In this excerpt from my time-travel short story, Mason gets some advice from a famous painter.
Mason spent the night under Botticelli’s roof, along with the apprentices and under-artists who lived there. He lay awake through the few hours left before dawn, casting about between the wonder of where and when he was, and the heart-bursting delight of meeting Alessa.
In the morning, he was haggard and sore from the hard bed, but eager to prove his worth in the studio of one of his greatest idols. Sandro lent him the use of his canvas and oils and an easel, and he set to work making paints by hand, in the manner he’d studied at school, and began to paint.
He started with vague shapes and free movements, not quite sure what he was going to paint until Sandro appeared at his shoulder.
“She made an impression on you, did she?”
Startled, he looked to the artist, then back to his canvas. He hadn’t realized, but a figure was taking shape there, a dancer, with a smudge of golden hair and a green dress.
He smiled ruefully and nodded.
“Ah, love.” Sandro sighed and sat on a nearby stool. “I’d bet you’d give anything to know if you made the same impression on her.”
“Is it that obvious?”
“I myself am not a stranger to the pangs of love.” A shadow crossed his expression, a faraway look came into his eyes.
Mason held his breath. Was Sandro speaking of Simonetta Vespucci, the married lady he was rumoured to have loved? He wanted to ask, but it would have seemed strange for him to know anything about it.
He settled for a safer question. “That sounds like an interesting story.”
“A sad tale. Not one, perhaps, for a man happy in the early days of love.”
“I like sad stories.”
Sandro laughed bitterly. “You wouldn’t like to live in one.” He seemed to hesitate, as though deciding whether or not to tell. With a quirk of his lips, he began his tale. “There is not much of a story. Everyone knows it, perhaps. But I loved a lady once. She was the most beautiful woman who ever lived.” Mason noticed his eyes wandered to his own half finished painting, lingering on the face of Venus newborn from the sea.
He continued. “But she could never be mine. She was married already when I met her, and so I never revealed my heart for her. But I like to think, to console myself with the thought, that if she had been free, she might have loved me. I’ll never know. She died.”
The artist looked up and met his eyes. “As am I. Sometimes I am sorry I never declared my love for her, even in secret, even knowing nothing could come of it. But it would have distressed her, I think, and so I’m glad I didn’t. I’ve never loved another since her, and I don’t think I will as long as I live. I want to be buried at her feet when I die.” He glanced out the window, in the direction of the Church of Ognissanti where Simonetta Vespucci was entombed. Where he would one day be entombed.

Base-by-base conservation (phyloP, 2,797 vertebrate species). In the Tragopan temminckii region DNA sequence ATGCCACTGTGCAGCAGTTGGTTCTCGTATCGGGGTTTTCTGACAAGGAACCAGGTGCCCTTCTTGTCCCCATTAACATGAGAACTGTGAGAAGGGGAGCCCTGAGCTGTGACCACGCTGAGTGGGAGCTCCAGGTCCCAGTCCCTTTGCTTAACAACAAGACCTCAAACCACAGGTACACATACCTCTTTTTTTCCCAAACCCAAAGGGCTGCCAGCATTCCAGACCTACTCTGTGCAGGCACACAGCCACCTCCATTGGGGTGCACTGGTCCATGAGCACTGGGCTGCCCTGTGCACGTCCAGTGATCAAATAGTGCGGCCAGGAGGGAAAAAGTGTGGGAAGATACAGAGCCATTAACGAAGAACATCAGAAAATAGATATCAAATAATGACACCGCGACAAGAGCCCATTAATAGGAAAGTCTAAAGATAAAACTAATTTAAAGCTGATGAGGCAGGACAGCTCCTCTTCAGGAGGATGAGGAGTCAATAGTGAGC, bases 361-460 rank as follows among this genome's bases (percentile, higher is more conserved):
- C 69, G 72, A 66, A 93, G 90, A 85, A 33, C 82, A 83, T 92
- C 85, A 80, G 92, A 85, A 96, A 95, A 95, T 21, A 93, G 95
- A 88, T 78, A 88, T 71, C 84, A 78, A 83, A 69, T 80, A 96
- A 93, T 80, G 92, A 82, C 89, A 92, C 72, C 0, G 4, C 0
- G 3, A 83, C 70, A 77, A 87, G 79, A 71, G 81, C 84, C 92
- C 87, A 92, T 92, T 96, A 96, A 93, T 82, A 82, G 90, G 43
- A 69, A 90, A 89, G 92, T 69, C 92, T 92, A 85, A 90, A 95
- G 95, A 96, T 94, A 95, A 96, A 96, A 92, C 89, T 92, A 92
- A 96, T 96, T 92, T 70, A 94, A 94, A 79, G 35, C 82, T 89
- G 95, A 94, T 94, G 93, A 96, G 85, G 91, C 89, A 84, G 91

“You’re right,” Mason said. “It is a sad story. And I wish you hadn’t lived it, for your sake.” He held out a hand to grasp the artist’s shoulder in brotherly solidarity.
“I don’t.” Sandro smiled sadly. “Whatever cruel hand fate has dealt us, love is still worth the pain.”
“’Tis better to have loved and lost than never to have loved at all, eh?”
Sandro looked at him oddly. “An accurate sentiment. Eloquently put.”
“I can’t take credit. It’s from a poem.” Mason realized with a twinge that the words were from a poem written nearly four centuries from now, written by a man who had yet to draw his first breath, let alone feel any pain of loss. He couldn’t get used to that feeling.
“I suppose what I want to impress on you, young Mason, is that you do not know if you have tomorrow. I was not free to confess my love to Simonetta. But your way is clear with this Alessa. You should tell her how you feel.”
Mason glanced at the vague shape of the dancer on his canvas, drawing in his breath and holding it.
Did he love her? Could he possibly know after one brief meeting?
With a quickening of his pulse, he admitted such a thing might be possible. But there was only one way to find out. He must speak with her again. And soon.
After all, it was a miracle he’d ended up in the Renaissance in the first place. He had no guarantee how long this supernatural glitch would give him.
It was more than a mystery now, more than tracking down La Bella Ragazza. Now that he’d found her, the draw of her was so much more than a beautiful painting.
He let out his breath, slumping his shoulders slightly.
Sandro clapped him on the back. “Go to her! No one would fault you for it.”
Mason glanced back at the master for confirmation. But he didn’t need to be told twice.
With a grin, he unrolled the sleeves of his chemise and rescued his borrowed doublet from the corner of the workshop. Sandro tossed him a hat.
“Go and get her,” the artist said.
As always, please feel free to let me know your honest opinion. 🙂